Time to discuss agri-environment future measures is right now

Want to read more?

At the start of the pandemic in March we took the decision to make online access to our news free of charge by taking down our paywall. At a time where accurate information about Covid-19 was vital to our community, this was the right decision – even though it meant a drop in our income. In order to help safeguard the future of our journalism, the time has now come to reinstate our paywall, However, rest assured that access to all Covid related news will still remain free.

To access all other news will require a subscription, as it did pre-pandemic. The good news is that for the whole of December we will be running a special discounted offer to get 3 months access for the price of one month. Thank you for supporting us during this incredibly challenging time.

We value our content and access to our full site is only available with a  subscription. Your subscription entitles you to 7-day-a-week access to our website, plus a full digital copy of that week’s paper to read on your pc/mac or mobile device.  In addition, your subscription includes access to digital archive copies from 2006 onwards.

Just want to read one issue? No problem you can subscribe for just one week (or longer if you wish).

Already a subscriber?


Subscribe Now

Future agri-environment measures must enable farmers and crofters to play their key role in managing a significant majority of Scotland’s environmental interests, writes Environment and Land Use committee chairman, Angus MacFadyen, a hill farmer from near Oban.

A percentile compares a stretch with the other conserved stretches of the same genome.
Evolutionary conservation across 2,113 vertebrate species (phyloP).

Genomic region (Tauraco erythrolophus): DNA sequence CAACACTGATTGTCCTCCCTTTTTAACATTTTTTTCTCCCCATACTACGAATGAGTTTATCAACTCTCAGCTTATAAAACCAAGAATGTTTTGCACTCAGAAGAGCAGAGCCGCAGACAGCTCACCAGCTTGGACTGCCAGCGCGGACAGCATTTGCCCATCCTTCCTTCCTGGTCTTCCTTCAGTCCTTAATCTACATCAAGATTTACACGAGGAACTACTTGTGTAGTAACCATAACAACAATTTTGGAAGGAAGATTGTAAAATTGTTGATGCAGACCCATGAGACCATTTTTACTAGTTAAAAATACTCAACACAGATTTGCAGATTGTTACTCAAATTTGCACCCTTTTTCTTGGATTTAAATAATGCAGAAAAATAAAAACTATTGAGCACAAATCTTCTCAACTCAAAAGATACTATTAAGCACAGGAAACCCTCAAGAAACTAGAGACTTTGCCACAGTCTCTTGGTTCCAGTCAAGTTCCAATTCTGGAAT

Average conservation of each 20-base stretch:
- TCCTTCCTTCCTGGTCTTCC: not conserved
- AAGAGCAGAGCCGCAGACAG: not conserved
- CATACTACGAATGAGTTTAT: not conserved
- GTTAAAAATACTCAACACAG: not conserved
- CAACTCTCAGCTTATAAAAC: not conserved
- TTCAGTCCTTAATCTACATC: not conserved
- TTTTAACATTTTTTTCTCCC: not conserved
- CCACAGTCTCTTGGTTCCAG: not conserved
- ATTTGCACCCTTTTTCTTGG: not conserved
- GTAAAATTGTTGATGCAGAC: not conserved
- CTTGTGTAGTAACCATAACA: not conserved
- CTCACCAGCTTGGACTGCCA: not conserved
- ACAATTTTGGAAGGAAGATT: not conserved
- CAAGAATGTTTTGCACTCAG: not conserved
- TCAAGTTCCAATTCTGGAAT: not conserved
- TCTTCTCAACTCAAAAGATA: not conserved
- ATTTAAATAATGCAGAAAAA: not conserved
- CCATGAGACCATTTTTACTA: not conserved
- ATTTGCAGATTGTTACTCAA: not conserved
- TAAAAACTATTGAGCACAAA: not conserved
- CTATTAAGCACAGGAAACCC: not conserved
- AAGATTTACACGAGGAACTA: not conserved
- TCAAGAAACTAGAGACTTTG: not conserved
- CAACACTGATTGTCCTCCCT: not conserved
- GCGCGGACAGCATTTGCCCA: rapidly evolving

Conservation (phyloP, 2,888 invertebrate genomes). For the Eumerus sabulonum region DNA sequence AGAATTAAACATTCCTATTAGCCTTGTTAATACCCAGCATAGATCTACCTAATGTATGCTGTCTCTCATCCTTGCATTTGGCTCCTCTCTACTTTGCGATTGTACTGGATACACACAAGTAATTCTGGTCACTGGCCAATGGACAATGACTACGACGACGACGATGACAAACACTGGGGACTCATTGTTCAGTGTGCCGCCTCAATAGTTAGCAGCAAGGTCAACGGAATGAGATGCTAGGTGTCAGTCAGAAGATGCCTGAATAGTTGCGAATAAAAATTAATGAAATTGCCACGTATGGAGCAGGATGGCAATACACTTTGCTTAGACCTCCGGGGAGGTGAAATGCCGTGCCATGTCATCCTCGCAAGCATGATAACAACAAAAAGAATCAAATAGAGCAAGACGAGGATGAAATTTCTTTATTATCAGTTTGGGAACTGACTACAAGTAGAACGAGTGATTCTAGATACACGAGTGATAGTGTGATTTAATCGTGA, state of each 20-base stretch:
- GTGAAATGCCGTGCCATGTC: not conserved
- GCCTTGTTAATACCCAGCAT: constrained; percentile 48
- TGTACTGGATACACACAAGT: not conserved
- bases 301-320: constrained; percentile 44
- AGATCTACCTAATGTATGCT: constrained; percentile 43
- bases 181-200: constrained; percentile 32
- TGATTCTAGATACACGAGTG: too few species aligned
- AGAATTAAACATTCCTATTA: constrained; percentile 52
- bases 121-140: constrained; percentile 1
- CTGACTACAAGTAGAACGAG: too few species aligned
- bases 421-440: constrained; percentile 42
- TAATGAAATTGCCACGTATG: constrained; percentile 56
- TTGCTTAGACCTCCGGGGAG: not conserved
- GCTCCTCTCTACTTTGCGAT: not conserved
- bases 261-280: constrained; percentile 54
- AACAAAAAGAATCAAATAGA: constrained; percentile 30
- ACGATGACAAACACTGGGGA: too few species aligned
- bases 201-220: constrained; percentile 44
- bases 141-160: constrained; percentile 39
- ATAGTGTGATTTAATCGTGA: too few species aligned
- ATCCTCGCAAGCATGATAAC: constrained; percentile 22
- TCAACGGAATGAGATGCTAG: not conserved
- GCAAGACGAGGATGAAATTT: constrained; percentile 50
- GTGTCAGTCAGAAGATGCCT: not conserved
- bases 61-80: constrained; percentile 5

Earlier this year, Scottish Government Ministers decided there would not be a normal AECS application round in 2020. Instead, one-year extensions would be available for those whose AECS contracts expire in 2020 to ensure continued support for vital land management required to protect biodiversity and tackle climate change.

While this may be pragmatic due to concerns about issuing a five-year contract without certainty of budgets beyond 2020, it is unacceptable that there is no defined commitment for farmers and crofters to undertake biodiversity measures, water quality improvements, flooding mitigation, organic conversion, public access provision, and the like.

AECS is intended to promote land management practices which protect and enhance Scotland’s natural heritage, improve water quality, manage flood risk and mitigate and adapt to climate change, as well as improving public access and preserving historic sites. The funding available should enable farmers and crofters to play their key role in managing a significant majority of Scotland’s environmental interests – including valued species and habitats.

It is vital that piloting in the 2021 to 2024 period fully develop a bottom-up approach to build payments around desired outcomes rather than out-dated calculations of income foregone or additional costs. Prescriptive measures, compliance complexity and static payment calculations fail to foster participation or desired outcomes.

A major challenge is to ensure that there is no gap in support for agri-environment activity and that farmers and crofters have the confidence in future schemes to continue to come forward with applications.